Lit­tle will in sports to nab cheats

Kapi-Mana News - - SPORT -

Sadly, the drugs cheats are still win­ning in sport.

Three-time Tour de France cy­cling cham­pion Al­berto Con­ta­dor was last week let off a one-year ban for re­turn­ing a pos­i­tive test.

It was re­vealed that the 28-year-old Spa­niard had taken the banned drug clen­buterol, which en­hances mus­cle­build­ing.

The Span­ish cy­cling fed­er­a­tion ex­am­ined the case – why do I have im­ages of Nel­son, with the te­le­scope up to his blind eye? – de­cided that Con­ta­dor was the un­for­tu­nate vic­tim of eat­ing tainted meat, and ex­on­er­ated him.

Is it any won­der peo­ple are so cyn­i­cal about the drugs cheats who are a blight on sport?

The Span­ish cy­cling authorities were un­der im­mense pres­sure. Even Prime Min­is­ter Jose Luis Ro­driguez Za­p­a­tero had waded into the de­bate, say­ing: ‘‘There is no legal rea­son to jus­tify sanc­tion­ing Con­ta­dor.’’

The Spa­niards aren’t the only ones who have let cheats go, just the lat­est.

A New Zealand games of­fi­cial boasted to me once about how he’d man­aged to help a dis­cus thrower evade a drugs test.

He was in no way abashed; rather he was proud.

In 1988, the Amer­i­cans ig­nored sev­eral pos­i­tive tests re­turned by su­per-ath­lete Carl Lewis, en­abling him to com­pete in the Seoul Olympics.

It would be nice to think the world had moved on since those days, but if the Con­ta­dor case is a guide, ap­par­ently not. Con­ta­dor is not yet in the clear.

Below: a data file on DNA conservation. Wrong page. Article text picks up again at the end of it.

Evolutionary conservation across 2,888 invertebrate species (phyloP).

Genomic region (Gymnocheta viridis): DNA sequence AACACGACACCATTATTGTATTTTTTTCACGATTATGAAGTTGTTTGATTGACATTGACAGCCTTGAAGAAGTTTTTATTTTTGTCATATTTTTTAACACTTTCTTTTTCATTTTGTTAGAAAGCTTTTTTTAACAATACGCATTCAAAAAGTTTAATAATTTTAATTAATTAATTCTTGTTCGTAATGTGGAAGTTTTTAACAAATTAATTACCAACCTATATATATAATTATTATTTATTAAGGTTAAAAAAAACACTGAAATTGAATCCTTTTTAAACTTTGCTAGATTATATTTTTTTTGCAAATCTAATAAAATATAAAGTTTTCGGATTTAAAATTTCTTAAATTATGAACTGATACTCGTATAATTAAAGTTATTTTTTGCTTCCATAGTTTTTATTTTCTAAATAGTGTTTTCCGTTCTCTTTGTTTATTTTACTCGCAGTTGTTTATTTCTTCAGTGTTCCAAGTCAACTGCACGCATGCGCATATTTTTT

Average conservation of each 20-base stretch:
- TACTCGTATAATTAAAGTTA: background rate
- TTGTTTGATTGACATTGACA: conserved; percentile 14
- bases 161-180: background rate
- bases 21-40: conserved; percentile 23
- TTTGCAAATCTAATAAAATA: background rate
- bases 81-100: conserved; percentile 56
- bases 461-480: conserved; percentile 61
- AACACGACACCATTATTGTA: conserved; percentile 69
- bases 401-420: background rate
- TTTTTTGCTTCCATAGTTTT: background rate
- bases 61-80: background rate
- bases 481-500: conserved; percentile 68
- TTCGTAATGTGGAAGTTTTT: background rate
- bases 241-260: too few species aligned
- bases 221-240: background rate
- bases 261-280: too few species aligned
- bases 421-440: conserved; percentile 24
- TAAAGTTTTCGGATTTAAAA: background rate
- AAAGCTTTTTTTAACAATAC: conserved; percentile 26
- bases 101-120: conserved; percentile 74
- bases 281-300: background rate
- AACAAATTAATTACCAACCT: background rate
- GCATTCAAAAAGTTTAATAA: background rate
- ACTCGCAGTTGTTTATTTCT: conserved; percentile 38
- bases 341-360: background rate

The In­ter­na­tional Cy­cling Union prob­a­bly, and, the World Anti-Dop­ing Agency cer­tainly, will ap­peal.

How­ever, the Span­ish de­ci­sion is yet an­other ex­am­ple of how lit­tle will there is in some ar­eas of sport to nab the cheats.

I’ve been sur­prised New Zealand cy­cling of­fi­cials have been so keen to em­brace de­clared cheat Floyd Lan­dis, who has com­peted in the Tour of South­land in the past two years.

Lan­dis won the Tour de France in 2006, re­turned a pos­i­tive test and vowed he was clean.

When the proof was too over­whelm­ing to be de­nied – and with his book com­ing out soon af­ter – he ad­mit­ted that OK, he had cheated.

In the spirit of open­ness, he then dobbed in other big-name cy­clists, in­clud­ing Lance Arm­strong.

Un­for­tu­nately, by then Lan­dis’ cred­i­bil­ity was zero. Still, he was warmly wel­comed in South­land.

Arm­strong has fi­nally re­tired, at the age of 39. He had a fab­u­lous ca­reer, in­clud­ing seven Tour de France vic­to­ries.

Un­for­tu­nately for the Amer­i­can, he is con­stantly sur­rounded by ac­cu­sa­tions of drug-cheat­ing. An­other high-level probe is un­der way in the United States.

Arm­strong stresses he never failed a drugs test, but that means lit­tle to me. A drug test can be mean­ing­ful only when the tester knows what to look for.

Amer­i­can Florence Grif­fith-Joyner never failed a drugs test ei­ther. Yet very few ath­let­ics fol­low­ers be­lieve she was a clean ath­lete. She ran fab­u­lous times for the 100 me­tre and 200m in 1988, set­ting records that may last half a cen­tury, then sud­denly re­tired. There were sug­ges­tions she’d been told to re­tire – or else.

Other­wise, why would such a glam­orous and bril­liant ath­lete re­tire at the peak of her pow­ers, just when she was poised to cash in on her record-break­ing sprint­ing?

As with Arm­strong, Grif­fith-Joyner will al­ways have an as­ter­isk be­side her name in the record books.

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